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Aging (senescence)

The biological basis of aging (also known as senescence) is the subject of debate. A number of theories suggest aging is inevitable, the product of “wear and tear” or a result of some evolutionary necessity. For example, Skulachev argues that aging performs a specific biological function, with the turnover in new members of a species promoting greater evolutionary fitness.1 One of the longstanding problems of such theories is that they fail to account for dramatically different lifespans, or for the fact that chronic diseases are identical in presentation to diseases of the aging.

According to the Marshall Pathogenesis, chronic microbes drive the aging process, in light of the fact that diseases and symptoms of aging are at their essence, inflammatory conditions. It is the damage done by microbes coupled with the body's response to these pathogens which is responsible for aging skin, wrinkles, and the wear and tear on organs.

Conventional explanations for aging

A number of unsatisfactory theories have been touted to explain why aging occurs:

  • Wear-and-tear theory – According to the wear-and-tear theory of aging, senescence is the result of chance. The human body is constantly wearing out and being repaired. Like components of an aging car, parts of the body wear out from repeated use.
  • Aging-clock theory – Aging is programmed into our bodies like a body ticking away from the moment of conception. For example, female mammals are born with a finite number of egg cells in the ovaries that produce estrogen.
  • Cross-linkage theory – Connective tissue in the body, such as the skin or the lens of the eye, loses elasticity with advancing age, allowing for the accumulation of harmful molecule.
  • Free radicals – Free radicals are highly reactive and toxic when they come into contact with cell structures, thus generating biologically abnormal molecules. The articles pH Balancing and antioxidant supplementation address this theory.
  • Cellular theory – According to this theory, the normal body has a finite potential to replicate and maintain functional capacity (Hayflick limit).

Diseases of the aging are chronic diseases

Moody writes, “Normal aging can be defined as an underlying time-dependent biological process that, although not itself a disease, involves functional loss and susceptibility to disease and death.2 Is aging inevitable?

There are two key problems with most conventional theories of aging. There is simply too much variability in symptoms of aging. The dramatic discrepancy lifespans suggests it's more than just chance which causes the symptoms of senescence.

For example, consider an 18-year old male who has constipation, brain fog, and insomnia. Omit his age, and on paper, he sounds like an 80-year old. How are his symptoms qualitatively any different than his 80-year old counterpart's?

According to the Marshall Pathogenesis, diseases of the aging are simply late onset chronic diseases caused by infection.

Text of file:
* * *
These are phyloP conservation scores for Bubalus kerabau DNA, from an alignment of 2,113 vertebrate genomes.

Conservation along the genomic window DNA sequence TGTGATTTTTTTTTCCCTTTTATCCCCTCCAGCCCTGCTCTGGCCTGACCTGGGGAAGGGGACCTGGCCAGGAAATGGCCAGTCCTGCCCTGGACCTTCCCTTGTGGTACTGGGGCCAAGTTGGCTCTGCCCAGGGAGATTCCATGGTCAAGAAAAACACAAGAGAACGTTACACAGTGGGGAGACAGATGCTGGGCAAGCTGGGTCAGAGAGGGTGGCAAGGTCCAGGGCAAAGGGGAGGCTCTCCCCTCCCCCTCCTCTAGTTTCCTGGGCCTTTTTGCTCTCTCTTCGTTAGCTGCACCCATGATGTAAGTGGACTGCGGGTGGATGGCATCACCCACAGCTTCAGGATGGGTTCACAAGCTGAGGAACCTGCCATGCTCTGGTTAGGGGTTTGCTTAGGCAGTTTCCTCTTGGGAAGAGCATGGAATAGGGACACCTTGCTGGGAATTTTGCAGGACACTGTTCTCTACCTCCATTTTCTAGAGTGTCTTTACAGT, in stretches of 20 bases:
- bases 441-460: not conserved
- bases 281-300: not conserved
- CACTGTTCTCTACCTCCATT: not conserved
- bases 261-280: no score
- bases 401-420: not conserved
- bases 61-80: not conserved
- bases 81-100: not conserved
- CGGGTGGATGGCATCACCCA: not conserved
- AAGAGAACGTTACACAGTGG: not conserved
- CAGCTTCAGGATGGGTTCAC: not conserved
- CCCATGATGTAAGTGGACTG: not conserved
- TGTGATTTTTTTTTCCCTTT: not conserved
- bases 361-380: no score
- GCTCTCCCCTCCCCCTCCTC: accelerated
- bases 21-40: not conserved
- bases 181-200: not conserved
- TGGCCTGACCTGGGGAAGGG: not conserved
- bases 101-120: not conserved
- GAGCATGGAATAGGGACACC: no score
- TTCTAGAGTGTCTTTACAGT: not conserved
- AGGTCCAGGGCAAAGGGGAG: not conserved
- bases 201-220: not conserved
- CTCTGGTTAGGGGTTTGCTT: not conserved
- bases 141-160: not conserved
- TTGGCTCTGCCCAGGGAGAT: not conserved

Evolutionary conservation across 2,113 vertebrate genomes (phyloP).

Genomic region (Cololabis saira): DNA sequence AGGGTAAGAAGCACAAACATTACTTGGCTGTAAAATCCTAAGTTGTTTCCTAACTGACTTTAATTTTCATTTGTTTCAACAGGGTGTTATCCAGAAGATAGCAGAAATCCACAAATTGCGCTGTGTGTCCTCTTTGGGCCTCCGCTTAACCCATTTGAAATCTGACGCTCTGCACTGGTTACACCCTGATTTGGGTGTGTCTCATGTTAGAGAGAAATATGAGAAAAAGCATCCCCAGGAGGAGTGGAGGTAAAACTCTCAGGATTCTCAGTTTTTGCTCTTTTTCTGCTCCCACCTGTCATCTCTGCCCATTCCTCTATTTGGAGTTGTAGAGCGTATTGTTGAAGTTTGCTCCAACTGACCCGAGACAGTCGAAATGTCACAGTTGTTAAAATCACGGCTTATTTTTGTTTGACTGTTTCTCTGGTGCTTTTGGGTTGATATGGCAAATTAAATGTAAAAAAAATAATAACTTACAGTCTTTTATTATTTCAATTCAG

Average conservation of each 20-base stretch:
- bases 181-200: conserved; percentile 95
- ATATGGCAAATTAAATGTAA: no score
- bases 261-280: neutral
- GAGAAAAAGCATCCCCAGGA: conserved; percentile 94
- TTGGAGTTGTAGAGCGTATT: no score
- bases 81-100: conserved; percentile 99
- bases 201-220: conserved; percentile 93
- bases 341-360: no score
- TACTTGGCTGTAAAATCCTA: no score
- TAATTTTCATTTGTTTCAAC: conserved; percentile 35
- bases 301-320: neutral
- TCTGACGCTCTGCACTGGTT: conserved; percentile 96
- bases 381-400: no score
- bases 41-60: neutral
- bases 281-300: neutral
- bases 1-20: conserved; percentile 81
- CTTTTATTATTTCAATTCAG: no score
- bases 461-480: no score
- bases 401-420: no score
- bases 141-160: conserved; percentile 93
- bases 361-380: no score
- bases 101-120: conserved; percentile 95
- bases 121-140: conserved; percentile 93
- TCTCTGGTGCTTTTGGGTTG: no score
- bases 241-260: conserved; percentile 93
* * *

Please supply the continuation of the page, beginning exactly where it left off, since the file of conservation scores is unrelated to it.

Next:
Aging is a super-category. We’ve gradually lumped together more and more symptoms under the category of natural aging. Many of these symptoms are the same as those caused by diseases that surely have an infectious cause. In that sense, you could view much of what we now call aging as an incapacitating illness that leads to a decrease in function. We know that inflammation and the interaction of the immune system with pathogens can destroy tissue. So it’s not surprising that the tissues of a person who harbors a lot of pathogens would age earlier and alter their biological structure earlier in life. I do believe it is inevitable that people will eventually die of old age, but I suspect that this should generally happen when they are 80-100 years old. But we are increasingly seeing signs of aging-related diseases in people who are much younger.

Paul Ewald, Bacteriality interview

Infection and decline in immune function

A typical feature of aging is a chronic, low-grade inflammation characterized by a general increase in the production of pro-inflammatory cytokines and inflammatory markers.3 There is even a term for it: inflammaging. According to Franchesci: “A large part of the aging phenotype, including immunosenescence, is explained by an imbalance between inflammatory and anti-inflammatory networks, which results in the low grade chronic pro-inflammatory status we proposed to call inflammaging.”4

Aging deeply affects (or is affected by!) the human microbiota's homeostasis with the host's immune system:5

  • macrophage function – Macrophages, which act as “pathogen sensors”, lose the ability to initiate an inflammatory response as people age.6 Microbes use a variety of methods to infect macrophages. For example, Neisseria meningitidis prevents macrophage apoptosis via genes encoding nitric oxide detoxification and a porin, PorB.7
  • autoimmune – As people age, their risk for developing an “autoimmune” condition also increases.8 The article on autoimmune conditions discusses why so-called “autoantibodies” are merely antibodies generated in response to pathogenic bacterial cells that have been destroyed as a result of an active immune response.